Saving St. Germ Hardcover – 25 Feb 1993
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Most helpful customer reviews on Amazon.com
Amazon.com: 2 reviews
Lyrical and heartbreaking
5 October 2013 - Published on Amazon.com
One person found this helpful.
Carol Muske-Dukes writes clearly and poetically about the challenges of being extremely different, of deviating far from societal norms. She writes truth about the problems women in science face, and even more particularly, the problems of a genius with a potentially genius young child. When the three circumstances of female, genius and mother come together, it promises nothing but tragedy. All scientists struggle with the balance between personal and professional lives, yet it is far more acceptable, even expected, for men to favor their work over family. Men who are not scientists often have trouble understanding how driven scientists are, especially if that scientist is wife and mother of their children. The novel is beautifully written, even the "lectures" and "letters" chapters in long spans of italics seem part and parcel of the protagonist's agonizing inner life. The description of Michael Faraday is gorgeous and highly relevant. There are minor errors of science, more often just an off-key expression of scientific concepts, but much of the science is right on target. These slight errors are easy to forgive because of the gift of her prose. I would rather have a poet than a scientist write about the life of a scientist. Carol Muske-Dukes does so in a style both lyrical and heartbreaking, yet hopeful.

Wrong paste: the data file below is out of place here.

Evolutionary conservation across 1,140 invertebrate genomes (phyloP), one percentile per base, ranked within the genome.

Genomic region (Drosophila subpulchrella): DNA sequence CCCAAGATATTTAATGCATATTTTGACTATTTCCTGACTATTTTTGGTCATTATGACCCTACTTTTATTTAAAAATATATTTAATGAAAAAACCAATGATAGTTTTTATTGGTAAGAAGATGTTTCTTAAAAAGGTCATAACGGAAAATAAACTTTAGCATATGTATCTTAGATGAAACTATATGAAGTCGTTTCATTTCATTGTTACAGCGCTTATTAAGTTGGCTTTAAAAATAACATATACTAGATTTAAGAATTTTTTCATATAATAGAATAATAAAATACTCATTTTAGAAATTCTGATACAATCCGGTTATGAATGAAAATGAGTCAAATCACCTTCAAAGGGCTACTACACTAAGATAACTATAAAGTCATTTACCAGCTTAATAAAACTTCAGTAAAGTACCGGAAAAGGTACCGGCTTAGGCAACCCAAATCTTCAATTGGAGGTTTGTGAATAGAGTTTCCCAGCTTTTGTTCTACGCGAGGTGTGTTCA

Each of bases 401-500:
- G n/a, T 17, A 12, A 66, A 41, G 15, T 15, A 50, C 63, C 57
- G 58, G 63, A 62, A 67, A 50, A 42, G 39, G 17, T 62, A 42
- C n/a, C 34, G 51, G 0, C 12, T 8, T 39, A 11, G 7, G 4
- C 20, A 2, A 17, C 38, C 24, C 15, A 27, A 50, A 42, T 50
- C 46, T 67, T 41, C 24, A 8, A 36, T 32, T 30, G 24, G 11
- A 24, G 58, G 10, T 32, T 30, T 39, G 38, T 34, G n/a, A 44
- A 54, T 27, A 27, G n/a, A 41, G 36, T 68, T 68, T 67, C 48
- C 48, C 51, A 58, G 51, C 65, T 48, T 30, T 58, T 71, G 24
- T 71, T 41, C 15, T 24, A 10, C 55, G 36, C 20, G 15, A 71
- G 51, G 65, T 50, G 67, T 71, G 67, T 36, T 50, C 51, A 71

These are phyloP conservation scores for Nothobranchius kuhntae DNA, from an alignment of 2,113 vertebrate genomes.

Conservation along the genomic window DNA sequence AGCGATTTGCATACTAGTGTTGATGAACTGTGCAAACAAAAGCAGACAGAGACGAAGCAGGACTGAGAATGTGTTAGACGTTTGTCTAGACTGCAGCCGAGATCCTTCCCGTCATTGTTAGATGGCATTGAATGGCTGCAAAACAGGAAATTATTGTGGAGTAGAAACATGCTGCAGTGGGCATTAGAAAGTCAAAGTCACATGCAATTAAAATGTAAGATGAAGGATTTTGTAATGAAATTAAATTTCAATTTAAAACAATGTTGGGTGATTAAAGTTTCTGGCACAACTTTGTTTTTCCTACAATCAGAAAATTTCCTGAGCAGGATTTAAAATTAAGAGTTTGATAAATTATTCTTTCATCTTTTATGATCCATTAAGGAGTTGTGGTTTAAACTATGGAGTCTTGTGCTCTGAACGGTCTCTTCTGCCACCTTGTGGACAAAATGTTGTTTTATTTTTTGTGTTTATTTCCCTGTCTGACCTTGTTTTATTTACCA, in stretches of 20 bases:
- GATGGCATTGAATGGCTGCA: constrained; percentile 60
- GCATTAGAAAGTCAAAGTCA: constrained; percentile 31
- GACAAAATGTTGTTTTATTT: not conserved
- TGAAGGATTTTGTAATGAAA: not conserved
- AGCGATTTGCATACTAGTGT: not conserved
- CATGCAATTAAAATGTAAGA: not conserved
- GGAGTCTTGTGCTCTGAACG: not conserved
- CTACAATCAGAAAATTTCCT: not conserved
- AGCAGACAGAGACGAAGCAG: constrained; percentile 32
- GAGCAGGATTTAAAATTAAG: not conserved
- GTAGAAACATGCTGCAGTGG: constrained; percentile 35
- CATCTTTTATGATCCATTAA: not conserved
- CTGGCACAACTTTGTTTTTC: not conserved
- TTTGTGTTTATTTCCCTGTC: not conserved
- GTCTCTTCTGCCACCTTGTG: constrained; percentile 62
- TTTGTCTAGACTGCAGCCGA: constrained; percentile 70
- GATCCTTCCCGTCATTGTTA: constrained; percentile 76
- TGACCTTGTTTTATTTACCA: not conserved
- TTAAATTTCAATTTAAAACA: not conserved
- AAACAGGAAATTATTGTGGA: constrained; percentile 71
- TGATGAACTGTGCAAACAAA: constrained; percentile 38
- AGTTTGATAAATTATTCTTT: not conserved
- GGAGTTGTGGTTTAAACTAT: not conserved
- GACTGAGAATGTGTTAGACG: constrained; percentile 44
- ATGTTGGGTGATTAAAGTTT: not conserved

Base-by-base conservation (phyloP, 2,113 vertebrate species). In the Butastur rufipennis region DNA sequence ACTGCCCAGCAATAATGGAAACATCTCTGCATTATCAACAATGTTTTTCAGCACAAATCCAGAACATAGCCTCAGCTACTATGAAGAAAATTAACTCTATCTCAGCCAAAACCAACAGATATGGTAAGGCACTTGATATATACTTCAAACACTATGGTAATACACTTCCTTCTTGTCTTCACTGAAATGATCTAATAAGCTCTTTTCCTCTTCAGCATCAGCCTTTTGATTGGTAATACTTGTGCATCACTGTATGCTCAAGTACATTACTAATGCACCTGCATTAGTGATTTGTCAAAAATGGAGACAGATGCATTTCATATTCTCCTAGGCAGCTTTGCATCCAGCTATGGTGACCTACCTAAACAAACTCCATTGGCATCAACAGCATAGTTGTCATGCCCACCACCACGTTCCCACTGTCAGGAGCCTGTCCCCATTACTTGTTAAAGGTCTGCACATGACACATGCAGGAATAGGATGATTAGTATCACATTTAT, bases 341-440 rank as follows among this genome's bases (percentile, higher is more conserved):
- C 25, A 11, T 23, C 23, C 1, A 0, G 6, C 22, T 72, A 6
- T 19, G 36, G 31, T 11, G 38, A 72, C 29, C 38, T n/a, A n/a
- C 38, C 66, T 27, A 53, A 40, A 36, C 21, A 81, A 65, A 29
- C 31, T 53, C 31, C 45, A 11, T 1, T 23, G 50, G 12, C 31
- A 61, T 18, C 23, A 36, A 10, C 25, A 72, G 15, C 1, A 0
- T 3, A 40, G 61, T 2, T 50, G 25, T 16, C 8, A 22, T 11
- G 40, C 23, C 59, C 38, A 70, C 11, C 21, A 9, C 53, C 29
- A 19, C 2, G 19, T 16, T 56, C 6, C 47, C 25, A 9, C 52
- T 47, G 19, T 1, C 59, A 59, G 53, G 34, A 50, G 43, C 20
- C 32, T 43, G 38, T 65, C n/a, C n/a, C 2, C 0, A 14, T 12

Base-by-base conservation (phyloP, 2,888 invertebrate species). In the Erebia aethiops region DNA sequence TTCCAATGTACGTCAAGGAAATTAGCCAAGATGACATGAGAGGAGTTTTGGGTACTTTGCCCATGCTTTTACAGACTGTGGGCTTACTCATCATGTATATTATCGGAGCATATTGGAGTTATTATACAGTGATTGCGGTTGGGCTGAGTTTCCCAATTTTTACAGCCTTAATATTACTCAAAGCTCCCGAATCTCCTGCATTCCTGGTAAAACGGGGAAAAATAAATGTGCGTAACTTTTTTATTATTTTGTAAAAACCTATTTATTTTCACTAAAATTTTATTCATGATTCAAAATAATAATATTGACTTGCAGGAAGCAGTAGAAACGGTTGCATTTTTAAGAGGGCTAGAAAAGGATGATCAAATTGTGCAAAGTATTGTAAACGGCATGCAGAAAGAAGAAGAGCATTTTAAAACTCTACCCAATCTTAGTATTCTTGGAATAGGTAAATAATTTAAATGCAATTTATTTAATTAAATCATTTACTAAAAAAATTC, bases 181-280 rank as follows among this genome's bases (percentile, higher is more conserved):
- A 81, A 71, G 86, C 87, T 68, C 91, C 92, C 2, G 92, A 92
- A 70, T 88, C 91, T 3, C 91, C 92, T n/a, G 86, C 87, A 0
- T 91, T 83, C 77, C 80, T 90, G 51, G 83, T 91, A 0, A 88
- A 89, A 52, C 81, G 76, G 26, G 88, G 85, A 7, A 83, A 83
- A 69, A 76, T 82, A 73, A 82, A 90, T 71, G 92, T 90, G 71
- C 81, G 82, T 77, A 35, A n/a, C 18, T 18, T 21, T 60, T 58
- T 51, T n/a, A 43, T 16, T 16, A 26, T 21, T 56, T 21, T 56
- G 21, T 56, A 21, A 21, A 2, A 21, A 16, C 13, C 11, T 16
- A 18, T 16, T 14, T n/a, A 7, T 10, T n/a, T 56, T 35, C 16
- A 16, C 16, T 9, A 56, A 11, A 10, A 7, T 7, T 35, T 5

29 January 2017 - Published on Amazon.com
The main character did not interest me at all. The "dream sequences" are frustrating.